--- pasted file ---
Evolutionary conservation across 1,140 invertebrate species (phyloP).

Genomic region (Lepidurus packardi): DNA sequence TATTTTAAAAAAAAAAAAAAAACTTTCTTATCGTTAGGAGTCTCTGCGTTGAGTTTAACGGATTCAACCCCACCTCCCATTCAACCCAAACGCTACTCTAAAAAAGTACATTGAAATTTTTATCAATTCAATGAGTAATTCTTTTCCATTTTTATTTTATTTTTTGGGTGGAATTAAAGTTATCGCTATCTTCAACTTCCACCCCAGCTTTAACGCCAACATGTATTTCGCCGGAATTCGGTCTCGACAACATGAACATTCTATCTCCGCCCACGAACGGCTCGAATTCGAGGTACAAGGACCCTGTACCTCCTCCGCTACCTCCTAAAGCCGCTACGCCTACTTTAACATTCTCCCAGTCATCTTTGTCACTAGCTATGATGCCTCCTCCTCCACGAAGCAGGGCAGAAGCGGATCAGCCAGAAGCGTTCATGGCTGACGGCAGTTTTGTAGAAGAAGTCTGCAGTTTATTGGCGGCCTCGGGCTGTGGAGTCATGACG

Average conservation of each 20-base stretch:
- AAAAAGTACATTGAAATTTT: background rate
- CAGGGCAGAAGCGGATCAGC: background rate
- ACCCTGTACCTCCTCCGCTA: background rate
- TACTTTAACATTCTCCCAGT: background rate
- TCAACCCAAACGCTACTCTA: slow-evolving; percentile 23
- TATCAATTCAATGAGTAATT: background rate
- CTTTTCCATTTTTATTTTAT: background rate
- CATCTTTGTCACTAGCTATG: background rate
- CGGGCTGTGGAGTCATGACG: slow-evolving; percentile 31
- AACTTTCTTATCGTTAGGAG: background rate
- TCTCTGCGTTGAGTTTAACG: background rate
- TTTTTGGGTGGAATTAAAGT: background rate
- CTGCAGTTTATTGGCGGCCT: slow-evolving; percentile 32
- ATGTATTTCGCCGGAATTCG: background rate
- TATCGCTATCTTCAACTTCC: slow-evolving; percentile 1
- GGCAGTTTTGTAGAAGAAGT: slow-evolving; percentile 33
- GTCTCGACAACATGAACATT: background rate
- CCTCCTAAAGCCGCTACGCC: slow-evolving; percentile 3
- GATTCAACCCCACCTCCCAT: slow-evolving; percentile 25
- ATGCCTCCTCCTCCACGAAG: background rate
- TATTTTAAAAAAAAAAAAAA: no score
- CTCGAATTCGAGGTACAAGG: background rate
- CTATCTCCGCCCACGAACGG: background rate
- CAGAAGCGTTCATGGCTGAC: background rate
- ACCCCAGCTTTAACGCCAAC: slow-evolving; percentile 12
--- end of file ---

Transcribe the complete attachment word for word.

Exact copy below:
Evolutionary conservation across 1,140 invertebrate species (phyloP).

Genomic region (Lepidurus packardi): DNA sequence TATTTTAAAAAAAAAAAAAAAACTTTCTTATCGTTAGGAGTCTCTGCGTTGAGTTTAACGGATTCAACCCCACCTCCCATTCAACCCAAACGCTACTCTAAAAAAGTACATTGAAATTTTTATCAATTCAATGAGTAATTCTTTTCCATTTTTATTTTATTTTTTGGGTGGAATTAAAGTTATCGCTATCTTCAACTTCCACCCCAGCTTTAACGCCAACATGTATTTCGCCGGAATTCGGTCTCGACAACATGAACATTCTATCTCCGCCCACGAACGGCTCGAATTCGAGGTACAAGGACCCTGTACCTCCTCCGCTACCTCCTAAAGCCGCTACGCCTACTTTAACATTCTCCCAGTCATCTTTGTCACTAGCTATGATGCCTCCTCCTCCACGAAGCAGGGCAGAAGCGGATCAGCCAGAAGCGTTCATGGCTGACGGCAGTTTTGTAGAAGAAGTCTGCAGTTTATTGGCGGCCTCGGGCTGTGGAGTCATGACG

Average conservation of each 20-base stretch:
- AAAAAGTACATTGAAATTTT: background rate
- CAGGGCAGAAGCGGATCAGC: background rate
- ACCCTGTACCTCCTCCGCTA: background rate
- TACTTTAACATTCTCCCAGT: background rate
- TCAACCCAAACGCTACTCTA: slow-evolving; percentile 23
- TATCAATTCAATGAGTAATT: background rate
- CTTTTCCATTTTTATTTTAT: background rate
- CATCTTTGTCACTAGCTATG: background rate
- CGGGCTGTGGAGTCATGACG: slow-evolving; percentile 31
- AACTTTCTTATCGTTAGGAG: background rate
- TCTCTGCGTTGAGTTTAACG: background rate
- TTTTTGGGTGGAATTAAAGT: background rate
- CTGCAGTTTATTGGCGGCCT: slow-evolving; percentile 32
- ATGTATTTCGCCGGAATTCG: background rate
- TATCGCTATCTTCAACTTCC: slow-evolving; percentile 1
- GGCAGTTTTGTAGAAGAAGT: slow-evolving; percentile 33
- GTCTCGACAACATGAACATT: background rate
- CCTCCTAAAGCCGCTACGCC: slow-evolving; percentile 3
- GATTCAACCCCACCTCCCAT: slow-evolving; percentile 25
- ATGCCTCCTCCTCCACGAAG: background rate
- TATTTTAAAAAAAAAAAAAA: no score
- CTCGAATTCGAGGTACAAGG: background rate
- CTATCTCCGCCCACGAACGG: background rate
- CAGAAGCGTTCATGGCTGAC: background rate
- ACCCCAGCTTTAACGCCAAC: slow-evolving; percentile 12